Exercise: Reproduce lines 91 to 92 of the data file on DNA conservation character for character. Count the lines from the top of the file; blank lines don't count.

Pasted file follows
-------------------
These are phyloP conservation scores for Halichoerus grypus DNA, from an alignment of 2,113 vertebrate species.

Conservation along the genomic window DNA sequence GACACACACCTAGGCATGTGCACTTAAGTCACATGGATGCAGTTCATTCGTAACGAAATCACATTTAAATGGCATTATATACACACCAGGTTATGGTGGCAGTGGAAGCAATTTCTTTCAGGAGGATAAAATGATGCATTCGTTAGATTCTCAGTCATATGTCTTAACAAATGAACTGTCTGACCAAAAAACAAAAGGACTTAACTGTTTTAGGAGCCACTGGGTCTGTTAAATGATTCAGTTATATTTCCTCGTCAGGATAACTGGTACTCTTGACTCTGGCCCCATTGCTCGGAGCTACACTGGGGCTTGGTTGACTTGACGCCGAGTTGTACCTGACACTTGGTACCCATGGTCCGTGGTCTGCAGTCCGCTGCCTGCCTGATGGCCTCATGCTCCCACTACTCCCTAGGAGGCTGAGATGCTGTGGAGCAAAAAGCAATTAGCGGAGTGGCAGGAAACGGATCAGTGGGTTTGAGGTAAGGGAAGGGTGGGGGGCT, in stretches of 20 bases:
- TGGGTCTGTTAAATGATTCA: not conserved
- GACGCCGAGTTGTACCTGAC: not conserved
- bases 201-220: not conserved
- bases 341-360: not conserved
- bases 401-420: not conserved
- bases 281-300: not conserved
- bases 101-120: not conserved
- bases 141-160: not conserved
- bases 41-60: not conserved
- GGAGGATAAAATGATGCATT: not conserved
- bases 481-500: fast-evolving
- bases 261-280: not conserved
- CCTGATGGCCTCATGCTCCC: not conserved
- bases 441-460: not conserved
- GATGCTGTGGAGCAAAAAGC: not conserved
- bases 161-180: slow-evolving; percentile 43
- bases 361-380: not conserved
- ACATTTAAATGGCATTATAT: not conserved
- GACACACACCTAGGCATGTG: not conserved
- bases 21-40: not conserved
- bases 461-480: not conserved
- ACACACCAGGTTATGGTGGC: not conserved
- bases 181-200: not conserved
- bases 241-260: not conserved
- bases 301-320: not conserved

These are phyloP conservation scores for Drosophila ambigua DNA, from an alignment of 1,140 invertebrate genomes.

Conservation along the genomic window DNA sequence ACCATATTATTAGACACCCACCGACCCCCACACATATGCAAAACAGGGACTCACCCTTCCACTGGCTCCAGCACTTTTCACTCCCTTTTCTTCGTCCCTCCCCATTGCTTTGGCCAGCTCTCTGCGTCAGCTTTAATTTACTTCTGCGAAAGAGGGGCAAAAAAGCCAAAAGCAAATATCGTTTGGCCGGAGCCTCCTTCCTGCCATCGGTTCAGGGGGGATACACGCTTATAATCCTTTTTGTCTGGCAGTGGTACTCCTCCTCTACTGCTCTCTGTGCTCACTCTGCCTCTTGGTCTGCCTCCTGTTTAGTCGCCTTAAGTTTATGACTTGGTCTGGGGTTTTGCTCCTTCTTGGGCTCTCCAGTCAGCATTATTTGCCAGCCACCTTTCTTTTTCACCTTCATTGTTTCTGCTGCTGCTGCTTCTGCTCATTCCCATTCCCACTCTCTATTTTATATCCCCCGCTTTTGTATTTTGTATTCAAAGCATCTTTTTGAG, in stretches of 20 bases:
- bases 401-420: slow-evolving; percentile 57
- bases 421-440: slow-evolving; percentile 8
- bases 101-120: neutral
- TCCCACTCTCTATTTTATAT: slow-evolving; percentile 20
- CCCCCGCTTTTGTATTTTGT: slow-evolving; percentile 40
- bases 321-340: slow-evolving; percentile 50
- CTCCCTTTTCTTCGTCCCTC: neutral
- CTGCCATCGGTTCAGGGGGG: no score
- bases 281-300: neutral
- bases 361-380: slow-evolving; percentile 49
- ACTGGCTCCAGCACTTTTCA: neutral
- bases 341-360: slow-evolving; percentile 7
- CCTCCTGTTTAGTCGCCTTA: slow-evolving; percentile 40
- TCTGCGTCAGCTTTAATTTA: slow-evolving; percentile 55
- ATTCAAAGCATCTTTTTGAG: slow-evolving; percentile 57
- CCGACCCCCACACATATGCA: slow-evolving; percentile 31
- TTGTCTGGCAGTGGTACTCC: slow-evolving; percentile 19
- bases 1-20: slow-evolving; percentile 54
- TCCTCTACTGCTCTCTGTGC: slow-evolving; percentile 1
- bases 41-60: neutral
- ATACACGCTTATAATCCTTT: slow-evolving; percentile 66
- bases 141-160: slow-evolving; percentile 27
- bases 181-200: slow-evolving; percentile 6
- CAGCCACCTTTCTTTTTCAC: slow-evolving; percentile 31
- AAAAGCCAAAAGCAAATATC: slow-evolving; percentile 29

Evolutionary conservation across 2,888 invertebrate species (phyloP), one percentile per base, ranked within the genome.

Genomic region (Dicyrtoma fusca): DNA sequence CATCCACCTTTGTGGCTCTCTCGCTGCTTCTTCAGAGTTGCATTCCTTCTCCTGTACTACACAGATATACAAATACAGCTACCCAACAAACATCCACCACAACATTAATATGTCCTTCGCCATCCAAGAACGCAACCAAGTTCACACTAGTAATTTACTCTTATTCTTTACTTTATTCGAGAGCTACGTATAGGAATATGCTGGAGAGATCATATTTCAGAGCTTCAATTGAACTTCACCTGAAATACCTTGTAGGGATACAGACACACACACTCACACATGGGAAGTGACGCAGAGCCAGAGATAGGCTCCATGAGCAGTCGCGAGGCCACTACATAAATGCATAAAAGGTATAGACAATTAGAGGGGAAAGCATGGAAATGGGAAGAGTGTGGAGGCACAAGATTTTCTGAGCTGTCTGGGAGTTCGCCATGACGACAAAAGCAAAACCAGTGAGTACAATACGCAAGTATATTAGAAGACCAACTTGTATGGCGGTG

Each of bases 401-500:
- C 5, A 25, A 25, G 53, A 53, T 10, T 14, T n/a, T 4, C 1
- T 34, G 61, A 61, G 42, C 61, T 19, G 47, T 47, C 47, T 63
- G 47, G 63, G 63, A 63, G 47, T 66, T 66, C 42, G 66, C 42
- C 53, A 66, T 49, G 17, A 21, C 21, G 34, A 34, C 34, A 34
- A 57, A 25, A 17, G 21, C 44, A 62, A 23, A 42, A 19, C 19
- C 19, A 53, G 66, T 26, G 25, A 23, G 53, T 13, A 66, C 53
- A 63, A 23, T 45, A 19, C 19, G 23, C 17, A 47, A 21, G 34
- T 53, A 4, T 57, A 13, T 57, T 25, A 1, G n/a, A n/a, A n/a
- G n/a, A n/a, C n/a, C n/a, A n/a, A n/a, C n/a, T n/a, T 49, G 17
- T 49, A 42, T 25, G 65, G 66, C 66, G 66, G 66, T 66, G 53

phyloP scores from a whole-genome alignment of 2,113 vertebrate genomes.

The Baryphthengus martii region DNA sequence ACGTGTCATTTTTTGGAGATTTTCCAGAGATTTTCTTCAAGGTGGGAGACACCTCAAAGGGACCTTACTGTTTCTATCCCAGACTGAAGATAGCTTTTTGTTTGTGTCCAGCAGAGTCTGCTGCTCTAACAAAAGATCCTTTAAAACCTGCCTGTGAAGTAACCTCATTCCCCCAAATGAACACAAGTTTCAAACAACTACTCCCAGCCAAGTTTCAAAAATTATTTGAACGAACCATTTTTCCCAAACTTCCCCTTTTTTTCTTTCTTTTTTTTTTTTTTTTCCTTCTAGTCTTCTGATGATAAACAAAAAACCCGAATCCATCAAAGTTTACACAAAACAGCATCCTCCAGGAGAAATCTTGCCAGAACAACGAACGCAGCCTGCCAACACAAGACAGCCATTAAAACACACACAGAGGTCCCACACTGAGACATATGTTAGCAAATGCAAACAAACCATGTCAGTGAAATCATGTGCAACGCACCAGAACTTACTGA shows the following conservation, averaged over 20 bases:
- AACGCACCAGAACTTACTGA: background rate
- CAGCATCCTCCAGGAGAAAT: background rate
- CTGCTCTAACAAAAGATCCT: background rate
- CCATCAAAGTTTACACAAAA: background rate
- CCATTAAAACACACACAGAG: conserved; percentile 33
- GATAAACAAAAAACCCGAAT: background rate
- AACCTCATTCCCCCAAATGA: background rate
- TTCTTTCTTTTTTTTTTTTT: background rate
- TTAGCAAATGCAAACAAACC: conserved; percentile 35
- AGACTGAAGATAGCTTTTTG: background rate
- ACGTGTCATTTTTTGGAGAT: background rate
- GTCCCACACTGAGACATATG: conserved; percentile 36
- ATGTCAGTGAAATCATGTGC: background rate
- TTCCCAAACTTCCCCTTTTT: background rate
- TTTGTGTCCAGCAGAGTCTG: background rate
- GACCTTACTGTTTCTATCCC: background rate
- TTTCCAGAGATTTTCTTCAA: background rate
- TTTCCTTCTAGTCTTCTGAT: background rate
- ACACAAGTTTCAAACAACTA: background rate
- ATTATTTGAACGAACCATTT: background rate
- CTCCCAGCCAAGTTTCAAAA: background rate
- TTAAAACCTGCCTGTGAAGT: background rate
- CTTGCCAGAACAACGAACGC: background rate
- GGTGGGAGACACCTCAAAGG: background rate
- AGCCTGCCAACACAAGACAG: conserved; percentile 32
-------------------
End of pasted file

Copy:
- TTAAAACCTGCCTGTGAAGT: background rate
- CTTGCCAGAACAACGAACGC: background rate